New York Jets: 5 Veterans Who Could Be Camp Casualties
No matter how much analysis and predictions are made before training camp, there is no way to determine what exactly will happen during the annual month-long seclusion.
For as many exciting new players emerge, just as many veterans need to move over to make room for the influx of young talent. As ruthless as it may seem to part ways with a player based on the results of a few weeks of camp, such practices are a necessary evil to remain competitive over the long term in the NFL.
Here are some veterans on the New York Jets who could find themselves on the chopping block come September.
In case it was not obvious enough, the late addition of Jason Babin has put the writing on the wall for the rest of Antwan Barnes' career in New York. Landing on the PUP list to start camp only puts him that much closer to eventually getting released altogether.
Based on Rex Ryan's comments made earlier in the offseason, the Jets were anticipating life without Barnes as he recovers from an ACL injury he suffered in Week 5 of 2013. They had already started working in Jermaine Cunningham with the second team in Barnes' place during spring practices.
It was going to be an uphill battle for Barnes to recover in time and well enough to earn his spot in camp. Now that his competition includes Jason Babin, the odds of the Jets keeping an extra veteran outside linebacker on the roster are nil.
There is a possibility of Barnes remaining on the PUP list into the season, but it may take another injury to make room for Barnes on the final 53-man roster if he ever does regain his health.
At first glance, former Oakland Raider Jacoby Ford seems to be entering a favorable situation for playing time as he joins what was one of the worst receiving (and returning) teams in football last year.
However, he will face a ton of competition from the influx of talent the Jets have brought in over the offseason. Not only will he have to beat out three drafted players for positioning on the receiver depth chart (in addition to the veterans already on the roster), but he will also have to ward off competition from Jalen Saunders for the punt returner job.
Ford has a chance to be this year's version of Antonio Garay, a reliable veteran defensive tackle brought in last year who was abruptly cut in camp because of the quality of young talent ahead of him. Ford is faced with a similar situation with so many other young players to fend off in camp.
While he does bring a level of experience that none of the younger players can replicate, the Jets will not hesitate to move forward with the younger player with more upside if all other factors are equal.
No longer on scholarship, this is a career-defining training camp for 2012 second-round pick Stephen Hill.
It is not uncommon for young receivers to struggle in their first two years, but Hill's lack of production reached unacceptable lows last season, getting benched in favor of midseason addition David Nelson by November.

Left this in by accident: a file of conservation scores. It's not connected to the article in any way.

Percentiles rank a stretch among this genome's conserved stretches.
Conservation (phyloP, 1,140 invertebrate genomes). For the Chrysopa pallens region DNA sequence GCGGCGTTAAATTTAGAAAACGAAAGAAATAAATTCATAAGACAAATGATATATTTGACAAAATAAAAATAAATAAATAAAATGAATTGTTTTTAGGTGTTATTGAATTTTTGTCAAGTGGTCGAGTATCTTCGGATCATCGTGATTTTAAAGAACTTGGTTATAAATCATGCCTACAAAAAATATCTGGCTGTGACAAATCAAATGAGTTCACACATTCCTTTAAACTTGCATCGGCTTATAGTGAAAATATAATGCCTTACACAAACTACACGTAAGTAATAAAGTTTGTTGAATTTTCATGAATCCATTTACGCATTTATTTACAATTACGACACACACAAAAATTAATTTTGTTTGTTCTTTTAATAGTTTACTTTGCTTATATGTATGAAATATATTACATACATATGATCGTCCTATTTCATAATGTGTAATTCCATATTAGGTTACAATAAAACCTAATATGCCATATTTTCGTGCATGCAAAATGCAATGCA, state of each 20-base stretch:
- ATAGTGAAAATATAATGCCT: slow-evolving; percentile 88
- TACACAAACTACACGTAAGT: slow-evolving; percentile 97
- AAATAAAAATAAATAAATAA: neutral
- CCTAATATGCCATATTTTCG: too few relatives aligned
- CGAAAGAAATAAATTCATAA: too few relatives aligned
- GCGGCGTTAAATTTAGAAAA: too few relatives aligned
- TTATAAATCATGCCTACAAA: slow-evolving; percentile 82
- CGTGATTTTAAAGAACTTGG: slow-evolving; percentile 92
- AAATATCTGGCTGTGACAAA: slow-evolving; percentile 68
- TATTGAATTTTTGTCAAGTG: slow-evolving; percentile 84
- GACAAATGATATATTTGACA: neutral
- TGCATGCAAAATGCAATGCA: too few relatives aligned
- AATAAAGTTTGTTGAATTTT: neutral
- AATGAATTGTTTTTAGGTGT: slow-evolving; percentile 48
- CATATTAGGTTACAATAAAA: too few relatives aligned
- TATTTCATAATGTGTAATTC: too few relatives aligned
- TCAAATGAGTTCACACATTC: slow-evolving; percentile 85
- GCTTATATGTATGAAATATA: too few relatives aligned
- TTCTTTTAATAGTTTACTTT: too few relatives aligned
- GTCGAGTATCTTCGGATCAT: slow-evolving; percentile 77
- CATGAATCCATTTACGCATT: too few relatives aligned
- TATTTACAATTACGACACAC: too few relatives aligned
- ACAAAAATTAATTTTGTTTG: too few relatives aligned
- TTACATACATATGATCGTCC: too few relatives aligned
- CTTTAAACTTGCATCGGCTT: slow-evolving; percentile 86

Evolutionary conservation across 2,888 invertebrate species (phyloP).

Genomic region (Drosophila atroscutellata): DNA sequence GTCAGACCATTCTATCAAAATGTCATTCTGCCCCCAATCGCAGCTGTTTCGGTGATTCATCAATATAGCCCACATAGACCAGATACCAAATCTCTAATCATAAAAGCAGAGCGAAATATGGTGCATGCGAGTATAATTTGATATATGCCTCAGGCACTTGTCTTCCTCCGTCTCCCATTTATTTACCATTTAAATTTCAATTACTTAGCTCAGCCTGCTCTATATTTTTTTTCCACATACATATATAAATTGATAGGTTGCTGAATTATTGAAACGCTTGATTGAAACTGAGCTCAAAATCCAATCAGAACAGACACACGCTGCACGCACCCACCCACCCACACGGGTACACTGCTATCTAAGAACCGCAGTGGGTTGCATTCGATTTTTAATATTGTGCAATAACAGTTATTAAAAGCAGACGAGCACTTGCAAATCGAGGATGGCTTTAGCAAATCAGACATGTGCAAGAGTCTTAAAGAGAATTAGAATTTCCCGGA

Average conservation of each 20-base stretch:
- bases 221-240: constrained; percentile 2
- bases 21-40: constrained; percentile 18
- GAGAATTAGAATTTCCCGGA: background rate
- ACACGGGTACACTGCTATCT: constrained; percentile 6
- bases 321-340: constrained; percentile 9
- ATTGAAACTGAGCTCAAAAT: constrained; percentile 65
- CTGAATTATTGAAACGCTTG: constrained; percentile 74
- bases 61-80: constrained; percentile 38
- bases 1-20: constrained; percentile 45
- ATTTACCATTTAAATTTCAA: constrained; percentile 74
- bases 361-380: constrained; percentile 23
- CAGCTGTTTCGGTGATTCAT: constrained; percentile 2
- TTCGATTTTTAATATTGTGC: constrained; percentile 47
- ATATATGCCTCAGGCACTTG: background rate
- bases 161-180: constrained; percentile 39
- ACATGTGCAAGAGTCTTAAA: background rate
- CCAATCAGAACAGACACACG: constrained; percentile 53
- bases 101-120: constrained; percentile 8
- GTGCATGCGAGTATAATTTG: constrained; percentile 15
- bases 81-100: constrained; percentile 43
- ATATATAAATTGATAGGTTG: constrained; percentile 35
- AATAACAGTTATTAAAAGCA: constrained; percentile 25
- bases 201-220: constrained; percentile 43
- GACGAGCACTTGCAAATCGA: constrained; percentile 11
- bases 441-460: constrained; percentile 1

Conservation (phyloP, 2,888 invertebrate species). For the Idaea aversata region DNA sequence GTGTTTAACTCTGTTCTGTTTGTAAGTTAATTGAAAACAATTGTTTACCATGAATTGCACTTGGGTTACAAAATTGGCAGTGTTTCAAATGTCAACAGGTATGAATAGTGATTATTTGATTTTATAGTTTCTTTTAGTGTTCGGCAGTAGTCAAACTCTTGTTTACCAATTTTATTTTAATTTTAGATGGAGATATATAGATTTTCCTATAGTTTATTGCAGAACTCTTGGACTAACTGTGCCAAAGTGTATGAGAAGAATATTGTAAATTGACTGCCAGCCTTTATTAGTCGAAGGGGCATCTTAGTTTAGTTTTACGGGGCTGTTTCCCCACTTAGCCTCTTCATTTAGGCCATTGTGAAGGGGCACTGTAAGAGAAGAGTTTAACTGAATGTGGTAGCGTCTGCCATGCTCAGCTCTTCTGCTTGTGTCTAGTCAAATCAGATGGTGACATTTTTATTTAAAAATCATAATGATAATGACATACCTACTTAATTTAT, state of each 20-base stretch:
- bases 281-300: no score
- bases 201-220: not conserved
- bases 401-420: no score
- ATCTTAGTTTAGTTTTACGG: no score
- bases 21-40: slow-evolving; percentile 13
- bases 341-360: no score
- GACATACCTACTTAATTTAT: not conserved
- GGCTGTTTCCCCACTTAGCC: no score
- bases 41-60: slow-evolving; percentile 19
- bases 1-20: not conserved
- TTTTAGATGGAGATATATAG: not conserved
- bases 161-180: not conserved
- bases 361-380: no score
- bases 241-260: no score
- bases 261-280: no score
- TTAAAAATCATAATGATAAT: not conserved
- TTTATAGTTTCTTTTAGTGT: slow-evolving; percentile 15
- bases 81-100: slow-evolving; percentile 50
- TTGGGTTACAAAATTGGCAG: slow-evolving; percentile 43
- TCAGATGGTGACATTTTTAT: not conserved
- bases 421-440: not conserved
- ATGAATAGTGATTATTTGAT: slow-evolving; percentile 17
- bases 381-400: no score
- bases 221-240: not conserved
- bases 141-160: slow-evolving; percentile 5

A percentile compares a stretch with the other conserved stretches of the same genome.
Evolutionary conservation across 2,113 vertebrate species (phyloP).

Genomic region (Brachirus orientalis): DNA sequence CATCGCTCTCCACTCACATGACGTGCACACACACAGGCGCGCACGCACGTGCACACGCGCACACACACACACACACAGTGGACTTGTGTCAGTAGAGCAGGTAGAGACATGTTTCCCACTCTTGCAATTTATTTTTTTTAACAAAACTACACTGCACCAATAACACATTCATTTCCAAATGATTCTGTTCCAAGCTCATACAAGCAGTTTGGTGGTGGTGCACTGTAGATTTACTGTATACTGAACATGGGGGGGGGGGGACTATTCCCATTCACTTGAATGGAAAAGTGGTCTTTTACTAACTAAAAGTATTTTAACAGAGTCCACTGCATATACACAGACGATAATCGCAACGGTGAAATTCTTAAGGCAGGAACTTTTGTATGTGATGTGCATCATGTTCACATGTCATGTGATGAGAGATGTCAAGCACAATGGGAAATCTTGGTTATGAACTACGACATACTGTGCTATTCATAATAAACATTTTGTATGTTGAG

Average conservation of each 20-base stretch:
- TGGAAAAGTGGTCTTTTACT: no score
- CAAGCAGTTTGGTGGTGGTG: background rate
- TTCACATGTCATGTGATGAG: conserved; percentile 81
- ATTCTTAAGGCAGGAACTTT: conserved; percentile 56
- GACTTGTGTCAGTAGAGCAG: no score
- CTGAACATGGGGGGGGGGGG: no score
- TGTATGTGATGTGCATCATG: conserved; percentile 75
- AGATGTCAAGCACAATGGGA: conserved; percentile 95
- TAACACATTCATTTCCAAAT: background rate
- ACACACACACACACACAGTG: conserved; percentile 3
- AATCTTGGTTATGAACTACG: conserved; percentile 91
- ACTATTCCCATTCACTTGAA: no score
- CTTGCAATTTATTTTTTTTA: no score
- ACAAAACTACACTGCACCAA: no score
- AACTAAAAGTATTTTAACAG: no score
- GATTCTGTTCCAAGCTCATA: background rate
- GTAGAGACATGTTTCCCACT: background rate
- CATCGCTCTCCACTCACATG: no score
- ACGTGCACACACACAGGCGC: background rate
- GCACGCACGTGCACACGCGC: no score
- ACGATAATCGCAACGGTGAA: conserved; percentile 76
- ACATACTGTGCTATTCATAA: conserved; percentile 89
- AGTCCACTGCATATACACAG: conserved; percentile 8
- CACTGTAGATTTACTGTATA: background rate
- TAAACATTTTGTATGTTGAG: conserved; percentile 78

With so many new faces in the receiving corps this year, the competition will only make it harder for Hill to have a role on the team.
Hill has a ton of ability as a unique blend of size and speed, but he still has a long way to go before he masters the intricacies of the receiver position. Attacking the ball at its highest point and developing as a route-runner are two key areas where he must make long strides in his game.
He appeared to be turning things around with what offensive coordinator Marty Mornhinweg called an "excellent" showing in spring practices, per Dom Cosentino of NJ.com, but he needs to carry over his momentum into camp if he wants to wear green and white this season.
A leftover project from the Mike Tannenbaum administration, there simply is no room for speedster Clyde Gates on the final roster.
Despite his inconsistencies as a route-runner and his bouts with concussion issues, Gates has actually shown noticeable development since getting added to the roster from the Miami Dolphins' practice squad, taking advantage of the Jets' thin receiving corps to find playing time.
However, now that the Jets have added a large influx of talent to the position (including three draft picks and two free agents), he is an accessory the Jets can afford to lose.
Gates brings the prized element of speed to the position, but he is too unrefined for a Jets team that needs players to help them win immediately. Gates may be improving, but he has simply run out of time.
It was not long ago that Josh Bush was competing with Antonio Allen for position on the bottom of the safety depth chart. Now, Bush faces roster elimination as he battles the likes of Rontez Miles, Jaiquawn Jarrett and Brandon Hardin for the final few spots.
The selection of Calvin Pryor in the first round has a rippling effect on depth chart, as there is now one fewer spot available for the special team-types to claim.
More alarming news for Bush is that his biggest competitor, Rontez Miles, has shown a lot of promise in camp through the first few days. Rich Cimini of ESPN notes that he could push Jaiquawn Jarrett for the fourth (and possibly final) spot.
The best hope for Bush to make the roster would be if the Jets carried a fifth safety, but with so many other players to squeeze in throughout the roster, the odds of Bush finding a spot on the final roster are bleak.